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Image Formats

Scanned images have to be stored in some kind of electronic format. The best formats are those standard formats that people can view with standard, free software. Also, the standard formats allow you to use OCR (optical character recognition) to convert text in documents to a word processing format or to index scanned documents for searching. 

The most common electronic image formats include: 

PDF - PDF is the Portable Document Format created by Adobe. Almost everyone is familiar with PDF files and has the free Adobe Acrobat Reader on their computer. (Download it here.) To create PDF documents and get the full benefits that can be built into PDF documents, you will need the full version of Adobe Acrobat. As of 4/14/01, Version 5.0 of Acrobat is available. However, one review I read indicated that the user actually preferred Version 4.0. Learn more about PDF at Planet PDF. GoBCL allows you to convert many kinds of documents to the popular Adobe PDF format even if you don't have the full Adobe Acrobat software.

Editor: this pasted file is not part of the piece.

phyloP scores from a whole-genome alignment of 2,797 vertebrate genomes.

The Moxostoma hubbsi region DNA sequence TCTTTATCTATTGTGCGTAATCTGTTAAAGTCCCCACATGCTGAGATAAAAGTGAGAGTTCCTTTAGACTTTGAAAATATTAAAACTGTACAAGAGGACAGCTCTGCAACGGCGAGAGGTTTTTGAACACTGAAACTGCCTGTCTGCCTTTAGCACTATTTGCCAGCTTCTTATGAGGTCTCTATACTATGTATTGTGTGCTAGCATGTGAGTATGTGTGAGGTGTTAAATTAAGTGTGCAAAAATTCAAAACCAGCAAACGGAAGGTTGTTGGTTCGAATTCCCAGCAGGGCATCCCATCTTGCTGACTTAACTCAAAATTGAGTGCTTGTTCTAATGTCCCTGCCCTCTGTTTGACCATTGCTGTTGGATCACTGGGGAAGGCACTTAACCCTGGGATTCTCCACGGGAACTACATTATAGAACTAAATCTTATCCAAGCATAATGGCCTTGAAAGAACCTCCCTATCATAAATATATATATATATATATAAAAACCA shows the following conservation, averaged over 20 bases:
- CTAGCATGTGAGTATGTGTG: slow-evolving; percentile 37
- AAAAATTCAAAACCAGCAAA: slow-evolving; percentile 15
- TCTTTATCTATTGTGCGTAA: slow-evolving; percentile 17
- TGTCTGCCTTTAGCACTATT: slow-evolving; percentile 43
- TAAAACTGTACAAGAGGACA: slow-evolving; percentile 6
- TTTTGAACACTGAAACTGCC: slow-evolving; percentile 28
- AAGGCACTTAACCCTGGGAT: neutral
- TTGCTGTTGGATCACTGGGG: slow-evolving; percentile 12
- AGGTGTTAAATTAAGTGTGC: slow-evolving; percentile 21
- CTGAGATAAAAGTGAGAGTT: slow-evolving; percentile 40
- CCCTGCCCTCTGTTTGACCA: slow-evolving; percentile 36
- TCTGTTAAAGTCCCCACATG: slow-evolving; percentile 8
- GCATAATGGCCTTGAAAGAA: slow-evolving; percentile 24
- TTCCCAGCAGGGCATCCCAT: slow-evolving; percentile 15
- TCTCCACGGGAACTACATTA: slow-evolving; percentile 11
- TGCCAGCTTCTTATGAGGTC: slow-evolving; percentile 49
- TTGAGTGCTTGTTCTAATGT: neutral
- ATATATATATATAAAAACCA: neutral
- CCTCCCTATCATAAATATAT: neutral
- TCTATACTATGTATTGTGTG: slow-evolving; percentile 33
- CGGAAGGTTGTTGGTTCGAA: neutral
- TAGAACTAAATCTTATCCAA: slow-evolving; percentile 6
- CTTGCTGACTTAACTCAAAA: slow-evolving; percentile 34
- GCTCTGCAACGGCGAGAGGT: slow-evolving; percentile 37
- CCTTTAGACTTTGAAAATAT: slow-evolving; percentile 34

TIFF - Not as flexible as PDF, but TIFF is a very common format. Used by many fax programs. 

JPEG - Usually used for things such as photographs and color images. Compression allows JPEG files to be made smaller for storage, at the expense of some loss of information or image quality. 

In general, avoid software that uses non-standard formats.

  1. We will probably always have standard software for viewing standard image formats. If you use a proprietary image format created in a particular software package, on the other hand, ten years from now that software might not be available. 

  2. Using non-standard software usually means that each person who needs to view the software either needs that software or needs a special viewer, making it much more difficult to share documents.

  3. If you want to send an images stored in a non-standard format, you may have to either send along the special reader or send the document in a "self-viewing" format that has the viewing software build in. Documents saved in a self-viewing format tend to be extremely large.   

 

Last updated: 05/18/01

 


Copyright 2001-2005 David A. Munn